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February 8, 2023

A crew-less astronaut capsule dangled under a parachute and made a gentle splash in the Pacific Ocean Sunday, wrapping up NASA’s Artemis 1 mission to the moon.

The conclusion of the uncrewed test flight coincided with the 50th anniversary of the Apollo 17 moon landing, the last time NASA astronauts walked on the moon.

After years of delays and mounting price tags on the Artemis program, the successor to the Apollo program, work on a new rocket and spacecraft to return astronauts to the Moon is progressing as mission managers had hoped.

“A new day has come and the Artemis generation will take us there,” NASA Administrator Bill Nelson said on NASA TV after the splash.

The trip to the moon caps off a hugely successful year for NASA. Launched about a year ago, the James Webb Space Telescope began sending back breathtaking images of the universe this summer. Its DART mission showed in September that deliberately hitting an asteroid could protect Earth in the future if deadly space rocks are found during a collision with our planet.

With Artemis I wrapped up, more attention will turn to SpaceX, the private rocket company founded by Elon Musk. NASA is relying on a version of Starship, the company’s next-generation spacecraft that has yet to fly to space, to send astronauts to the moon.

On Sunday, just after noon ET, the Orion crew module — where the astronauts will sit on future flights — re-entered Earth’s atmosphere at 24,500 miles per hour. That’s the mission’s final major goal: proving that the capsule’s heat shield can withstand temperatures as high as 5,000 degrees Fahrenheit.

By design, the capsule bounces off the upper layer of air before re-entering a second time. It’s the first time a capsule designed for astronauts has performed the maneuver, known as a jump-entry, to steer more precisely toward the landing site. Communications were interrupted twice, as expected, as heat from the encounter with the atmosphere created charged gases around the capsule, blocking radio signals.

Before and after the blackout, real-time video from Orion’s window showed an impressive growing Earth.

At 12:40 p.m. ET, the capsule docked in the Pacific Ocean near Mexico’s Baja Peninsula. Ship rescuers aboard the aircraft carrier USS Portland encountered high winds and rough seas with waves as high as four to five feet.

For the next few hours, rescuers struggled to pull Orion out of the water. It will return to NASA’s Kennedy Space Center in Florida for inspection.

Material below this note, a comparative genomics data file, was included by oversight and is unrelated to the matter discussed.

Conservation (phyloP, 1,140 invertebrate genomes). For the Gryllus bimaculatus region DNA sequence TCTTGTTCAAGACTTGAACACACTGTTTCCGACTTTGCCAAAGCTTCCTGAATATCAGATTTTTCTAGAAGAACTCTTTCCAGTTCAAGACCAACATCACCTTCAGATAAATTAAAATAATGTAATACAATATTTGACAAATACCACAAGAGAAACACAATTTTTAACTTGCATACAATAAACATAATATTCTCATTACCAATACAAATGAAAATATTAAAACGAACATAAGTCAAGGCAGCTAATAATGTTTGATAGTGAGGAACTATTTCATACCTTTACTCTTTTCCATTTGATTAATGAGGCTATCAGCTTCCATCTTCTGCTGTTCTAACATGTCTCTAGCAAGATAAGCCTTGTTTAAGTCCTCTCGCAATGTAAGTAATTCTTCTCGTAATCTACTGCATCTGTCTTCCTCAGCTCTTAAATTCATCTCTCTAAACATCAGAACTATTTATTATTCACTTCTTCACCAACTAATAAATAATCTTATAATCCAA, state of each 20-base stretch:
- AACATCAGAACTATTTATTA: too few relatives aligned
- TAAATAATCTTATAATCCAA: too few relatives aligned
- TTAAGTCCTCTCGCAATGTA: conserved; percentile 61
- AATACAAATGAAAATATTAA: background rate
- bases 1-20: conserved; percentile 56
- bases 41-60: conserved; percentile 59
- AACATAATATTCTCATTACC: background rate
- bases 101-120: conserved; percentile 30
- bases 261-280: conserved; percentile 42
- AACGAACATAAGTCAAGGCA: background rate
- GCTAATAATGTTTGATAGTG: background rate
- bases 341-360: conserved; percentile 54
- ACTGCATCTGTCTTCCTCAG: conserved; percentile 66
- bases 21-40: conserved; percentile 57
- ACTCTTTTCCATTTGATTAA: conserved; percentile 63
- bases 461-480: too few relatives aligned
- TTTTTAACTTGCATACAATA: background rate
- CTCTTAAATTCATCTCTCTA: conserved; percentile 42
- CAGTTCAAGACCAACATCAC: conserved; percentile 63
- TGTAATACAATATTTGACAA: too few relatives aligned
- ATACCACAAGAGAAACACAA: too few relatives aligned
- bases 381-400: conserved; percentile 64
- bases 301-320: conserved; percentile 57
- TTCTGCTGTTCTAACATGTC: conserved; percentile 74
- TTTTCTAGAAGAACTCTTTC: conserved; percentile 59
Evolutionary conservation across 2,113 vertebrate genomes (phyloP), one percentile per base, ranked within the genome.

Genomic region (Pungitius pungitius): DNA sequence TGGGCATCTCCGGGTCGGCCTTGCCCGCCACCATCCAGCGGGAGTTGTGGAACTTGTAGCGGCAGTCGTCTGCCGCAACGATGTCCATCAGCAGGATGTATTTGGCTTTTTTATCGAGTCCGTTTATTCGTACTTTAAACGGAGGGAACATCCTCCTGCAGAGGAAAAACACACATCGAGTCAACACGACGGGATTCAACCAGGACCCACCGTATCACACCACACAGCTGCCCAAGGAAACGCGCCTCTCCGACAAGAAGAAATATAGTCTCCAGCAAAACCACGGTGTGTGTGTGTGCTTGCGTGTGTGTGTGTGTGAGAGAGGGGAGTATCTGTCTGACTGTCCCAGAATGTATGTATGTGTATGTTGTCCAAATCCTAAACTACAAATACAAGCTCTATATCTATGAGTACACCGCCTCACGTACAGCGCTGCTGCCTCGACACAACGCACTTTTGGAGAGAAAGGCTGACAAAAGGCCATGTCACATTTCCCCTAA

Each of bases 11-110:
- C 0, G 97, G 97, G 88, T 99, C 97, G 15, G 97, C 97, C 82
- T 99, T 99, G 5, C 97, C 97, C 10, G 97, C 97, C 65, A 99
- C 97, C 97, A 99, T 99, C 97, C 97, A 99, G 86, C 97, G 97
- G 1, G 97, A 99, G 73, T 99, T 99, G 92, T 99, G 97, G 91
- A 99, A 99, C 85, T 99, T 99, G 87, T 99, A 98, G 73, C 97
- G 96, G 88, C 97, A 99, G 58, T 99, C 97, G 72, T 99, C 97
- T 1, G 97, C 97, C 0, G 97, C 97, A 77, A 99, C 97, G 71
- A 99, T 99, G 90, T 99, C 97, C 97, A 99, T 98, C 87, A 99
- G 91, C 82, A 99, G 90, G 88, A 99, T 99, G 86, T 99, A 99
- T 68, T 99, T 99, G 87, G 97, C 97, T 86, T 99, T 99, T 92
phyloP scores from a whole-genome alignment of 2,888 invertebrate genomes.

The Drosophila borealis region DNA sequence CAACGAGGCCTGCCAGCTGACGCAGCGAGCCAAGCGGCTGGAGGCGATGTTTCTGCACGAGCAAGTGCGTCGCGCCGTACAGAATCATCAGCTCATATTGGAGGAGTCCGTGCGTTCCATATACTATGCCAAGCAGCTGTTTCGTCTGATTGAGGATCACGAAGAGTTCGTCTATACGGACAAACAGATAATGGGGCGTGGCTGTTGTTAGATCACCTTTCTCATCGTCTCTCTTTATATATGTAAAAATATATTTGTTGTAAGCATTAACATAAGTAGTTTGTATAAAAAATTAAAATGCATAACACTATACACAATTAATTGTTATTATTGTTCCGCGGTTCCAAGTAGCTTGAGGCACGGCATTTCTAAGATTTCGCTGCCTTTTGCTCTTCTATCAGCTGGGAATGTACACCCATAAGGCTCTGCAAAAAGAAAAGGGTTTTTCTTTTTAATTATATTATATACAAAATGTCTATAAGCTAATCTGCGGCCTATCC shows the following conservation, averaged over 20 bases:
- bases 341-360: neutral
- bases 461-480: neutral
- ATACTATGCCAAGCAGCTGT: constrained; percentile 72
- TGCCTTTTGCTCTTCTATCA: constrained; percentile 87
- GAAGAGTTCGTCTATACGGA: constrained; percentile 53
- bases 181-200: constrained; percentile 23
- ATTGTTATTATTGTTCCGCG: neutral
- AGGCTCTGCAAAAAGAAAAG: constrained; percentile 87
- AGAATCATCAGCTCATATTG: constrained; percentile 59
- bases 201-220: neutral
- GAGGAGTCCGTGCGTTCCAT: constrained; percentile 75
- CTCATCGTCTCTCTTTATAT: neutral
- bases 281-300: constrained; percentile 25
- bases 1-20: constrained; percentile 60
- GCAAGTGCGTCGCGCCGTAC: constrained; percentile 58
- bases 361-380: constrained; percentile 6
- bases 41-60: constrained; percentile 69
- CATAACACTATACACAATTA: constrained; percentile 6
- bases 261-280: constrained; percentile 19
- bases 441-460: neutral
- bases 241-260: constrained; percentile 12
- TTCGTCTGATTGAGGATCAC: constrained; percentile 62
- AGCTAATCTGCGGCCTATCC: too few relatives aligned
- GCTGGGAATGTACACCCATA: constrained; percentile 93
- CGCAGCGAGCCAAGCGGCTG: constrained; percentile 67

The capsule and Space Launch System, a massive new rocket, are key components of Artemis, which aims to land astronauts on the Moon near its south pole as early as 2025.

“If you asked me to grade it, I’d give us an A+,” Catherine Kerner, NASA’s deputy associate administrator for exploration systems development, said on NASA TV as Orion approached Earth Sunday morning. “We’re always learning how the spacecraft works, we’re always learning how to fly this amazing machine.”

During the 26 days of Artemis I, there were minor glitches as expected, but the flight appeared to be free of major glitches that required lengthy investigations and redesigns.

“It’s a good demonstration that these things work,” said Daniel L. Dumbacher, executive director of the National Institute of Aeronautics and Astronautics. Mr. Dumbacher oversaw early work on the Space Launch System when he was the senior human spaceflight officer at NASA more than a decade ago.

Although the mission was years behind schedule and billions of dollars over budget, the flight provided some validation for NASA’s traditional government operations approach to developing complex space hardware.

“From my perspective, it definitely met expectations, if not more,” said Jeff Bingham, a former top Republican aide on a Senate subcommittee that worked out in 2010 guidelines directing NASA to build spaceflights. Launch system legislation. “I’m delighted with the fact that our intentions are being realized.”

Even Lori Garver, former deputy administrator of NASA, admitted that the Artemis 1 flight was so smooth that he was inclined to turn to private companies to come up with more innovative rockets designs that could have been built faster and cheaper.

“It’s amazing that it works,” she said. “This is a huge source of relief and excitement for NASA.”

The space agency now appears to be in good shape to launch its next mission, Artemis II, on schedule in 2024. The flight will take four astronauts to the moon without landing and return to Earth.

A third Artemis mission is planned to land on the moon, in which the Space Launch System and Orion will transport four astronauts into a large circular orbit around the moon. The mission does not require beyond the capabilities demonstrated during Artemis I and Artemis II.